Most affordable bilateral carotid artery ultrasound in De Soto, KS

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              FAQs

              Bilateral Carotid Artery Ultrasound

              What is a bilateral carotid artery ultrasound?

              A bilateral carotid artery ultrasound is a diagnostic exam that uses high-frequency sound waves to measure the amount of blood flowing through the carotid arteries.

              The carotid arteries are two arterial structures that are located on either side of the neck. These critical blood vessels carry blood from the heart to the brain.

              Ultrasounds are non-invasive procedures that can be used to diagnose and treat a variety of conditions, such as blood clots, blockages, abnormalities in arterial blood flow, or damage to the arteries. They may also be used to evaluate the effectiveness of a stent - a device that improves blood flow through the carotid arteries. "Bilateral" means that this procedure scans both sides of the body - whereas uni-lateral ultrasounds scan only one.

              Depending on your condition, your doctor may recommend a standard or Doppler ultrasound. Doppler ultrasounds use changes in the frequencies of sound waves to measure the speed and direction of blood flow through blood vessels. Because ultrasounds can show images in real-time, Doppler ultrasounds have taken the place of X-ray angiography as the main method of measuring blood flow through arteries. Regular ultrasounds can show blood vessels and organs in the body, but cannot measure blood flow through arterial channels.

              Why would I need a carotid ultrasound?

              Carotid artery ultrasounds are primarily used to check for abnormalities in blood flow, and any blockages that may be occurring in the carotid arteries. As fat and other substances build up in the arteries, they can become blocked and narrowed. This can increase your risk of a stroke. Your doctor may recommend a bilateral carotid artery ultrasound if you have risk factors such as:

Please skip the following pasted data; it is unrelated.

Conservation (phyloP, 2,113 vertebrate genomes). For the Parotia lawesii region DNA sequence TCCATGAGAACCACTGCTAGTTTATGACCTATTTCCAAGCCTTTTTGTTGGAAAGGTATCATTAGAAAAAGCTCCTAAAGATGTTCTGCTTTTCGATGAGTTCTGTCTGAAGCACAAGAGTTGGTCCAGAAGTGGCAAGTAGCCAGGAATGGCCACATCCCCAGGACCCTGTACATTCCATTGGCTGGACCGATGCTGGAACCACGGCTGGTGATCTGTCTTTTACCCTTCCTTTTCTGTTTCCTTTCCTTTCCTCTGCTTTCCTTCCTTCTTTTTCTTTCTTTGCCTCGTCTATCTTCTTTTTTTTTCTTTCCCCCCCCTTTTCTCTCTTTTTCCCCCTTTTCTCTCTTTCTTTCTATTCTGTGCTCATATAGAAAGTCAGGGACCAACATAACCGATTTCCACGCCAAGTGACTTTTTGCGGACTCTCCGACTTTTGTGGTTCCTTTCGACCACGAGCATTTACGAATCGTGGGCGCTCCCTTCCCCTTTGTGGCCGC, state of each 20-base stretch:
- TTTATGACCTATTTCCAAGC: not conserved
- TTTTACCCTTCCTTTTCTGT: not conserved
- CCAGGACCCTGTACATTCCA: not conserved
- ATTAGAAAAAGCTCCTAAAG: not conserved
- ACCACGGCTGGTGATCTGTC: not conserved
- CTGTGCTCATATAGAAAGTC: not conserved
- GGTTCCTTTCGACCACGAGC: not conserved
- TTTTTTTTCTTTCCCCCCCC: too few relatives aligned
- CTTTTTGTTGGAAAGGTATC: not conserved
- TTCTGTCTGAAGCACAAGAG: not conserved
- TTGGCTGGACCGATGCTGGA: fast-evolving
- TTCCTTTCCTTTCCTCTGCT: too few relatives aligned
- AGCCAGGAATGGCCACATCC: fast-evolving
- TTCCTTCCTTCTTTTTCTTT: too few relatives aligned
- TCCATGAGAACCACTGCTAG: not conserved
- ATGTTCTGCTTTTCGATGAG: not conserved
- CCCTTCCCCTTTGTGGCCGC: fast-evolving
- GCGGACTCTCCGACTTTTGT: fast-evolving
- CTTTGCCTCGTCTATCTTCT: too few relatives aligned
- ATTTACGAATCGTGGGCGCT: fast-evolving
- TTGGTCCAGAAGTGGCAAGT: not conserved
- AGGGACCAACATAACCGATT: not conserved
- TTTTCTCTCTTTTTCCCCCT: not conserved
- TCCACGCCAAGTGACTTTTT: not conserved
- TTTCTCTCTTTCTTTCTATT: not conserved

• High blood pressure
              • Family history of stroke or heart disease
              • Diabetes
              • High cholesterol
              • Coronary artery disease (plaque build-up in the arteries)
              • Transient ischemic attack (a brief stroke-like episode that can serve as a warning sign for a stroke)

              Additionally, you may be asked to undergo a carotid ultrasound if your doctor detects abnormal sounds in your carotid artery, or if you have had a stent placed in the carotid artery to improve blood flow.

              What does a carotid ultrasound involve?

              A carotid ultrasound is a non-invasive procedure done with painless sound waves. The test will usually be done in the radiology department of a hospital, doctor's office, or a peripheral vascular laboratory.

              You'll need to remove any clothing, jewelry, or any other objects in the area being scanned and lie down on the examination table. Your doctor will use a hand-held device known as a transducer, which directs high-frequency sound waves into the arteries or veins being studied. After the area is gelled (gel helps conduct the ultrasound waves), the transducer is placed against the side of your neck for imaging.